Buying a Car with Imperfect Credit

October 15th, 2015 by A Licensed Insolvency Trustee

What you need to know when buying a car

The first principle in buying a car is, save up your monauto financingey and buy a car that you can afford. If you finance the car there are some serious pitfalls to consider. Firstly, the car will deprecate faster than you pay it off and second, the interest rate that you are going to be paying on the loan to buy the car is going to add substantially to the total price of the car.

The first principle in buying a car is, save up your money and buy a car that you can afford. If you finance the car there are some serious pitfalls to consider. Firstly, the car will deprecate faster than you pay it off and second, the interest rate that you are going to be paying on the loan to buy the car is going to add substantially to the total price of the car.

If paying cash is not a practical option, as is often the case, then the use of credit may be necessitated – but be careful.

Not all car retailers are equal. Some will charge a reasonable rate of interest on a car loan. Others may view you as a higher credit risk and may charge 15 % – 35% interest. Where other retailers will charge you a reasonable interest rate but will charge you twice as much as the car is worth. Be leery of retailers who want to take security on all of our assets (even a second mortgage on your house) as well as personal guarantees from relatives. Well there are many dealers with questionable ethics there are still some dealerships that are very straight forward. They may offer 0% financing over a number of years, and this can be a good thing (if you qualify). These types of offers are usually loaned to new car purchase but there continues to be a debate over if one should buy new or used.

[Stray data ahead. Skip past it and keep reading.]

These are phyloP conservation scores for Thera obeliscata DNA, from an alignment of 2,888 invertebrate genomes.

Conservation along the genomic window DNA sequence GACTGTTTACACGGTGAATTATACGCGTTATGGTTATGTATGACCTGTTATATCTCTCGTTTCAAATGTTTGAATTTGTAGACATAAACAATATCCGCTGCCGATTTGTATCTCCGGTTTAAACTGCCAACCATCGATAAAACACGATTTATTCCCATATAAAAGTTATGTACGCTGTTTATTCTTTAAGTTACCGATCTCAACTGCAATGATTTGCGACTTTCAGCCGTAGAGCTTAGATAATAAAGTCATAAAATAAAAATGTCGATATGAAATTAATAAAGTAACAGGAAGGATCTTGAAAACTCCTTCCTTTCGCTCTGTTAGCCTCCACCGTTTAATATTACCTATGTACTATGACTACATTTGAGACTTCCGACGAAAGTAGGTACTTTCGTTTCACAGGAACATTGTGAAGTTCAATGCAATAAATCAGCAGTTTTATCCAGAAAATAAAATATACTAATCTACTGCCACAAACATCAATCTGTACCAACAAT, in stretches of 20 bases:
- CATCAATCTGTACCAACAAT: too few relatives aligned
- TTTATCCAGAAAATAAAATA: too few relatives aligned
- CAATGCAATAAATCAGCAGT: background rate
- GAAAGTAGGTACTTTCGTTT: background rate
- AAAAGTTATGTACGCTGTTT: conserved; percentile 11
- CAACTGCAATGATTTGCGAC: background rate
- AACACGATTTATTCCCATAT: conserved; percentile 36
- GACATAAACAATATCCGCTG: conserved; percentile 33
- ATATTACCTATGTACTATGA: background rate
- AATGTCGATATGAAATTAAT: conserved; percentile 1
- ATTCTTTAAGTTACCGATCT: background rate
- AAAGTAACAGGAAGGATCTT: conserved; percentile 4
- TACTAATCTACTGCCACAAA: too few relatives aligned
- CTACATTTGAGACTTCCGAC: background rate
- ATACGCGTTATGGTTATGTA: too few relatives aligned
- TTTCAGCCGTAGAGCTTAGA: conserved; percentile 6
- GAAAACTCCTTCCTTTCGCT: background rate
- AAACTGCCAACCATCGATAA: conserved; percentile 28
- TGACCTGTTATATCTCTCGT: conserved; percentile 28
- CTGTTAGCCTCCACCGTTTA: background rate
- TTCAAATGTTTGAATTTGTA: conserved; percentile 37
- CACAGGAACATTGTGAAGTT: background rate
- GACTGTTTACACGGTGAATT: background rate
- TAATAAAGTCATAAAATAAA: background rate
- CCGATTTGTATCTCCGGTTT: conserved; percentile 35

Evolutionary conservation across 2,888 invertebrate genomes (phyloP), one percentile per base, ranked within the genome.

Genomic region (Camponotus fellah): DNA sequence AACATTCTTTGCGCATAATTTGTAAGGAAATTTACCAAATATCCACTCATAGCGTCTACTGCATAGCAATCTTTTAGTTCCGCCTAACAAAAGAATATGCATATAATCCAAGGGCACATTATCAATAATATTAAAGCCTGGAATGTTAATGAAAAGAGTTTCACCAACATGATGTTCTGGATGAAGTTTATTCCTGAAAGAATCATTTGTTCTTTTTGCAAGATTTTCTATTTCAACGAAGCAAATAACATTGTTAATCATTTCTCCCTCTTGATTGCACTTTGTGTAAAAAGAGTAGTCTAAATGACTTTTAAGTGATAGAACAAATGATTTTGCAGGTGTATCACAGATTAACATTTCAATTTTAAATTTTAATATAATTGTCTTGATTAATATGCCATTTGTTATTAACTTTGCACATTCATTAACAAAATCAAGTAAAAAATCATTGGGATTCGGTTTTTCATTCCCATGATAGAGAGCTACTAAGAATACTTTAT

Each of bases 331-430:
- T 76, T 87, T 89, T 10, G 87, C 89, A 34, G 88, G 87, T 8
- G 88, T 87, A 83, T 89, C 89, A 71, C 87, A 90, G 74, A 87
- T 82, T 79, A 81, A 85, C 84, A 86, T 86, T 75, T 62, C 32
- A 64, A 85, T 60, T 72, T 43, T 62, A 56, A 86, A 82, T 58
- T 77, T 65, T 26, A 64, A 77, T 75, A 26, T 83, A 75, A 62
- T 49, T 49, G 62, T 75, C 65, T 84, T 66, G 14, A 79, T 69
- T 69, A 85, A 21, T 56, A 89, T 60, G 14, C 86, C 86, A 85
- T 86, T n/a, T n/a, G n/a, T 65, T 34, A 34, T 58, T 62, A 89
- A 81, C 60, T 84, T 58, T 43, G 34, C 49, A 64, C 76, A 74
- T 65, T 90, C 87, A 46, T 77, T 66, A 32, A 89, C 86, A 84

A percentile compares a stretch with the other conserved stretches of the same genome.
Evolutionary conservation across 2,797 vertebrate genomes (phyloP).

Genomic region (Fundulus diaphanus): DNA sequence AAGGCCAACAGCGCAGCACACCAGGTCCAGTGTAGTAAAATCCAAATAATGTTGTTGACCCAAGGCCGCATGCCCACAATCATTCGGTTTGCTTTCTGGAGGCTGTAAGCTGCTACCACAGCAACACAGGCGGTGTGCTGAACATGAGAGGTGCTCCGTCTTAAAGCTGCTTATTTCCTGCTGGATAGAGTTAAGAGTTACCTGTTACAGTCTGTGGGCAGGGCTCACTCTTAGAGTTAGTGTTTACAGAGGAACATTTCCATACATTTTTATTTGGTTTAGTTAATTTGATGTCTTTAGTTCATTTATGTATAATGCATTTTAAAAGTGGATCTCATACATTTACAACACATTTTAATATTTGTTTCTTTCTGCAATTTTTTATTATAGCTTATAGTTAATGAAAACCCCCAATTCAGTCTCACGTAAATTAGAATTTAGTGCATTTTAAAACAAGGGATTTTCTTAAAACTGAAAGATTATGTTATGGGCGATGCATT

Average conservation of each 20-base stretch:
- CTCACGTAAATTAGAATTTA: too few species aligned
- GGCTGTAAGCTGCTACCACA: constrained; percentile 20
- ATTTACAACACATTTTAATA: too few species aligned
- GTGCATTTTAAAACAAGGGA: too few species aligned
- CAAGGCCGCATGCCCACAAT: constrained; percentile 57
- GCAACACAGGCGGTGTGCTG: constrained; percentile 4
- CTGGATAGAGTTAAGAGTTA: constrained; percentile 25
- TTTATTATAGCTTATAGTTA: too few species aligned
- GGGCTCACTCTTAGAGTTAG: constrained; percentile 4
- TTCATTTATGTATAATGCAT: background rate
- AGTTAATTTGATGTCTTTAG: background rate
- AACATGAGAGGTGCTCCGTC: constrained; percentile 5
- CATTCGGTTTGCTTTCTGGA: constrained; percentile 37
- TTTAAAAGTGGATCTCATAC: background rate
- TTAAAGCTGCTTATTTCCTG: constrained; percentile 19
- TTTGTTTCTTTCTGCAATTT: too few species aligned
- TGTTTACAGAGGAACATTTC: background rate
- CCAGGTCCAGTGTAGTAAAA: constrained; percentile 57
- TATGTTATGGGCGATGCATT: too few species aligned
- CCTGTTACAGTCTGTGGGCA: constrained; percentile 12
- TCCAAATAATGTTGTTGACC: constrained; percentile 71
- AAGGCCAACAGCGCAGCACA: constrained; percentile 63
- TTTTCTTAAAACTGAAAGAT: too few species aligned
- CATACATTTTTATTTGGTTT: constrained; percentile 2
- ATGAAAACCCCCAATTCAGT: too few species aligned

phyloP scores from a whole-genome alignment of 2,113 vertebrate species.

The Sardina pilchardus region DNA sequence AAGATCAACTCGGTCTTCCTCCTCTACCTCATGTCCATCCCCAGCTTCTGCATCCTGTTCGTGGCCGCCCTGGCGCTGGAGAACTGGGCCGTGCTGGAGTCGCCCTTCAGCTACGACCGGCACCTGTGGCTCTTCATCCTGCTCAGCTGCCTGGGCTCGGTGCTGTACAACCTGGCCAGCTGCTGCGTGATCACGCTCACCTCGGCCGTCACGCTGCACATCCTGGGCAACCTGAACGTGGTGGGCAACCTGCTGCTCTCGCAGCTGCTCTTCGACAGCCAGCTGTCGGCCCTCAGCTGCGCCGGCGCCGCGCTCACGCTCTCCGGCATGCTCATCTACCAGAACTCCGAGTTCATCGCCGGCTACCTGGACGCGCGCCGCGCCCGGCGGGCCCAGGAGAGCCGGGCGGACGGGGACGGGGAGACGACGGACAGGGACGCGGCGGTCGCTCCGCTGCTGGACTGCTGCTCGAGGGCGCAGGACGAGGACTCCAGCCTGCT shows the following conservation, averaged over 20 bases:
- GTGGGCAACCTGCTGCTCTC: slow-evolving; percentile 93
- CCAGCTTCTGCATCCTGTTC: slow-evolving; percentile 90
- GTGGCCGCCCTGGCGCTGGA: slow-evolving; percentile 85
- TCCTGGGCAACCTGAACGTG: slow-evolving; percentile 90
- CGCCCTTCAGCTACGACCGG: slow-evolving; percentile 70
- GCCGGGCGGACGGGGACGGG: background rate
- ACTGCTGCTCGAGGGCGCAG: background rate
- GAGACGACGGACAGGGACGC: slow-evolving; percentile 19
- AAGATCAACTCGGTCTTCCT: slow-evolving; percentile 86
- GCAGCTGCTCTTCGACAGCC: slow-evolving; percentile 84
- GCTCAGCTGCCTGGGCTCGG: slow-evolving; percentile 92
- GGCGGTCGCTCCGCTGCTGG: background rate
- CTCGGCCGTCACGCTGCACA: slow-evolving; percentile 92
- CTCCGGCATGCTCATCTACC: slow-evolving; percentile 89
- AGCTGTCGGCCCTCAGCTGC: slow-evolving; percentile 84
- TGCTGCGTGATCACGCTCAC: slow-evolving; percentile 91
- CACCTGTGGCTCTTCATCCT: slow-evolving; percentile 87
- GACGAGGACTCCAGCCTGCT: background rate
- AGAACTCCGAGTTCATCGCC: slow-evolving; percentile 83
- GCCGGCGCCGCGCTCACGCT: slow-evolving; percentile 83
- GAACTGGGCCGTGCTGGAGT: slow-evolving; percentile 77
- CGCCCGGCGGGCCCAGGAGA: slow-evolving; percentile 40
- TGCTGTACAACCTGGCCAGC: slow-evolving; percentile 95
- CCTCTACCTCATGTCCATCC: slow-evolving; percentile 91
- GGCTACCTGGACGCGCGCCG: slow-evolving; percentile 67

In buying a new car one can get a warranty which can alleviate surprise What you need to know when buying a carrepairs and who doesn’t like the “new car smell”. The downside is that the vast majority of depreciation of a motor vehicle takes place in the first 2 or 3 years. When buying a used car you can avoid a lot of the depreciation but there may be surprise repair bills as the car gets older.

Before you actually go out and cut the deal with the dealership you may want to take a serious look at how much credit you actually qualify for (your credit rating). You can order periodical reports from the credit reporting agencies and you can also talk to your local bank or credit union to see if you qualify for a bank loan. Knowing how much money the bank might loan you to buy a car will help you considerably in focusing on the kind of car you can afford. If you have a poor credit rating, it means that the lender doesn’t think that you are going to be in a position to pay back the loan. You may want to reconsider buying the car or look for one that is more affordable. If the lender or the financial company at the dealerships is charging you 35.8% interest or some such figure or wants a mortgage on your house, think twice about entering into the deal.